The CC Club: An oral history

The iconic bar's owners, famous patrons, and hometown regulars remember the dive's best moments

Check out our behind the scenes look at the CC Club

Jesperson: I think eventually Matt and Moe just kind of gave in to the thing, and they even eventually kind of embraced it to the point of making those T-shirts that said, "Achin' to Be at the CC," or whatever it is. Little Replacements references.

Stinson: We spent countless hours in there talking, doing business, drinking, and just general tomfoolery over there. You know, just general goofing off. Wasting time, precious time, and brain cells. We kind of lived there through the '80s. It was the place to go and meet and do the crap we were into.

Soul Asylum’s Dave Pirner was one of many musicians who turned the CC Club into his living room.
Soul Asylum’s Dave Pirner was one of many musicians who turned the CC Club into his living room.
When David Prass bought the CC in 1974, he changed the bar's name to the CC Club and made T-shirts to announce it.
When David Prass bought the CC in 1974, he changed the bar's name to the CC Club and made T-shirts to announce it.

Bell: Paul [Westerberg] did a lot of his interviews during the day in here. I remember he did one with Rolling Stone, back there by the pool tables. He asked if I wanted to get in some pictures with him, but I said no.

Jesperson: I remember when [Rolling Stone journalist] David Fricke first came to Minneapolis to interview Westerberg. I think I picked him up at the airport actually, and brought him to the CC. So you think about that, a journalist who's now one of the senior editors at Rolling Stone magazine and writes the liner notes for half of the records released these days that are like archival pieces, he was hanging out there.

David Fricke, Rolling Stone senior editor: Paul obviously felt comfortable there. He was funny and thoughtful, warm and open with the right edge of confrontation. I remember that the ham and cheese sandwich I had was good and that Paul and I enjoyed a few Stroh's beers as we talked. He also kept putting quarters in the jukebox, which got us talking about his favorite records. In the piece, I noted that he punched up Elton John's "Rocket Man," Black Sabbath's "Iron Man," and Cher's "Gypsys Tramps and Thieves." The last one got us into a minor argument — he loved the song. I hated it.

The Replacements released the album Tim in October 1985, which included the song "Here Comes a Regular," widely thought to refer to the CC Club.

Stinson: I wouldn't know [if the song's about the CC], but it wouldn't be surprising. We spent countless hours and time hanging out there. When I hear the song, of course, sure, easily [I think of the bar].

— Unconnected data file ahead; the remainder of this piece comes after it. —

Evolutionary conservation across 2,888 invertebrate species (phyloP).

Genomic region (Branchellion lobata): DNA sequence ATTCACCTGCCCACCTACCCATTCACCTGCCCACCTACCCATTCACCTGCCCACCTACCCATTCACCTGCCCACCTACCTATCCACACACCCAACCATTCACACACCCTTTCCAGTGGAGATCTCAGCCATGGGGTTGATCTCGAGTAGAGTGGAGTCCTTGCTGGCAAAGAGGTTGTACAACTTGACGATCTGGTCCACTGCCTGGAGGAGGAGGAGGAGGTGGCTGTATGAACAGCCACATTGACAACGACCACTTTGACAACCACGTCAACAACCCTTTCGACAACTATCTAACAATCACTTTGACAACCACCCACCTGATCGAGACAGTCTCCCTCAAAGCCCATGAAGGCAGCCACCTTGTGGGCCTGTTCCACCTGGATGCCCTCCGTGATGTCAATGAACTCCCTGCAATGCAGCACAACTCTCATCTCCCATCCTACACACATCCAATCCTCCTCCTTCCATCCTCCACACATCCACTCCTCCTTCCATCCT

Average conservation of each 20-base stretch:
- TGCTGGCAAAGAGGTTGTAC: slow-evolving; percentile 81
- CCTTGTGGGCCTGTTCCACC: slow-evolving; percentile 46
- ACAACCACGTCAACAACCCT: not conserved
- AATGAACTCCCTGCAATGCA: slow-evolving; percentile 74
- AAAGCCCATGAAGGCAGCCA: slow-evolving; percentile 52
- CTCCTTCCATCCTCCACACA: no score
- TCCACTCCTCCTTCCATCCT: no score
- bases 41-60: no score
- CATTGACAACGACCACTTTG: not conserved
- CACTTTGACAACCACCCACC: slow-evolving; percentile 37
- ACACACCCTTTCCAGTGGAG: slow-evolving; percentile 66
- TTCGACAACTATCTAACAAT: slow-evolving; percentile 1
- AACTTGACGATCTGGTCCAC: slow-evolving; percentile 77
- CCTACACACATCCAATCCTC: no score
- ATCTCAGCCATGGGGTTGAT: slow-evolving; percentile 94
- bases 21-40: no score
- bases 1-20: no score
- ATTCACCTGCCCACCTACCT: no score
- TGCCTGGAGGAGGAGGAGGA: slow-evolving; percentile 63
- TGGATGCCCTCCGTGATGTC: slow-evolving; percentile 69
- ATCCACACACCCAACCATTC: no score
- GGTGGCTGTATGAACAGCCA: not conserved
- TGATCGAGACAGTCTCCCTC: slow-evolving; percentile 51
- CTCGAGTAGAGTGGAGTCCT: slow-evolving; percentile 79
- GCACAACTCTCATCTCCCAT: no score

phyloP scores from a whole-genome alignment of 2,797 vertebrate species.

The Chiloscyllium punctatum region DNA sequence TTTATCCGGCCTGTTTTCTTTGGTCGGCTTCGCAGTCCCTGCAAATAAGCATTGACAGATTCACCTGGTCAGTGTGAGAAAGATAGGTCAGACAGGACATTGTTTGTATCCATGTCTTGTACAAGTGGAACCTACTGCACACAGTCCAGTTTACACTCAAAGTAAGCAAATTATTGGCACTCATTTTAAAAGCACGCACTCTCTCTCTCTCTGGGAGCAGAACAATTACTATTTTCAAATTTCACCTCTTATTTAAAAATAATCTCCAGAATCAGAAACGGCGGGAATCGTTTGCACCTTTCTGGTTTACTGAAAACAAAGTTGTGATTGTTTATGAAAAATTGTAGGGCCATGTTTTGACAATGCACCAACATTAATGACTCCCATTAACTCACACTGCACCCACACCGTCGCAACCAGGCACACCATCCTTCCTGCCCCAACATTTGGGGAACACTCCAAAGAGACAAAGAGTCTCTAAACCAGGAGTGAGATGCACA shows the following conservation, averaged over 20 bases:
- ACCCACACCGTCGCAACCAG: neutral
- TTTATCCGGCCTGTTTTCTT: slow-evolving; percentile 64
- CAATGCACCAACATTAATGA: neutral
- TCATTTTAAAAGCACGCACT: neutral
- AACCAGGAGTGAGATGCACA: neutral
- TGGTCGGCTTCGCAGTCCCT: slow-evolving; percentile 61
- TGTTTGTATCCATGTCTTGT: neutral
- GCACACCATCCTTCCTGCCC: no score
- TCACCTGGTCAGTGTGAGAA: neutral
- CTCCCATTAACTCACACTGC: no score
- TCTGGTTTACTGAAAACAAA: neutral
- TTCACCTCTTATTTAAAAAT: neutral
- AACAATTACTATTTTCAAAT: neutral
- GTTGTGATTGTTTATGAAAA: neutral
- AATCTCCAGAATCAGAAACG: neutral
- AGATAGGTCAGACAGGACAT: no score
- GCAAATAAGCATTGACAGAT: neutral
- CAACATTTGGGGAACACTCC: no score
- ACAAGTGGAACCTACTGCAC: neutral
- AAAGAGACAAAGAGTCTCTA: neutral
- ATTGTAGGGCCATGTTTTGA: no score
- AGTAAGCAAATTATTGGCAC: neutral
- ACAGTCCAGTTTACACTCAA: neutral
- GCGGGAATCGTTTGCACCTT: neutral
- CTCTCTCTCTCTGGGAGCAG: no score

Jesperson: I always picture that place when I hear that song. I think that if you ask Paul [Westerberg] he'd probably say that it's written about — I don't know if he'd cop to it or not — but yeah, I think it was. There were a lot of us who were regulars there, and to some degree that was a good thing, and to some degree it was like, Jesus, we're all at a certain point when we needed to cut back on our drinking. So it's a little of each. There's a positive and a negative to it in some ways.

G.R. Anderson Jr., Twin Cities journalist: I mean, it sounds like it was written in that place. Who knows what a song is about, but it sure sounds like the CC Club to me, the CC Club that I know. And the place always got awfully quiet when you played it on the jukebox.

In 1990, the Replacements released what would be their final album. Before the subsequent tour, original drummer Chris Mars left the band, and the remaining members turned to the CC to find a new one.

Pirner: My favorite story is the Replacements sitting around without a drummer and saying they were going to hire the next drummer who walks through the door.

Stinson: It happened like that, and it was kind of a funny fluke. We hired Steve Foley at the CC. He happened to walk in the door right as we were thinking, "Oh we need a drummer." Then he walked in the door and we said, "Oh, there you are. You're the drummer." And it turned out that he was pretty good too, so that helps.

Anderson: The generation I was part of at the CC was just kind of on the tail end of the Replacements thing. We were real Gen-Xers, and we were just a little bit younger than some of those guys. And it kind of felt like a club. Like they were seniors in high school and we were freshman.

In the early '90s, the Uptown landscape began to change. Some of the early corporate chains moved in, beginning the gentrification of the neighborhood.

Anderson: I remember just this, I wouldn't call it nihilism, but there was a lot of just defeatism that kind of permeated through. And this sort of inevitability of "The Man" — whoever he or she was — winning. That's really what the gentrification started to mean to me. It's like: It's not ours. Uptown isn't ours. It belongs to the highest bidder.

On February 18, 1995, Anderson was one of the last people to see former Replacements guitarist Bob Stinson alive. They ran into each other at the CC during a snowstorm, and over a few beers, Anderson convinced Stinson to play with his band, Rex Daisy, at the Fine Line that night. Anderson and his band's guitarist left the bar to pick up their lead singer from the airport, promising to swing back to Uptown to pick up Stinson on the way to the show.

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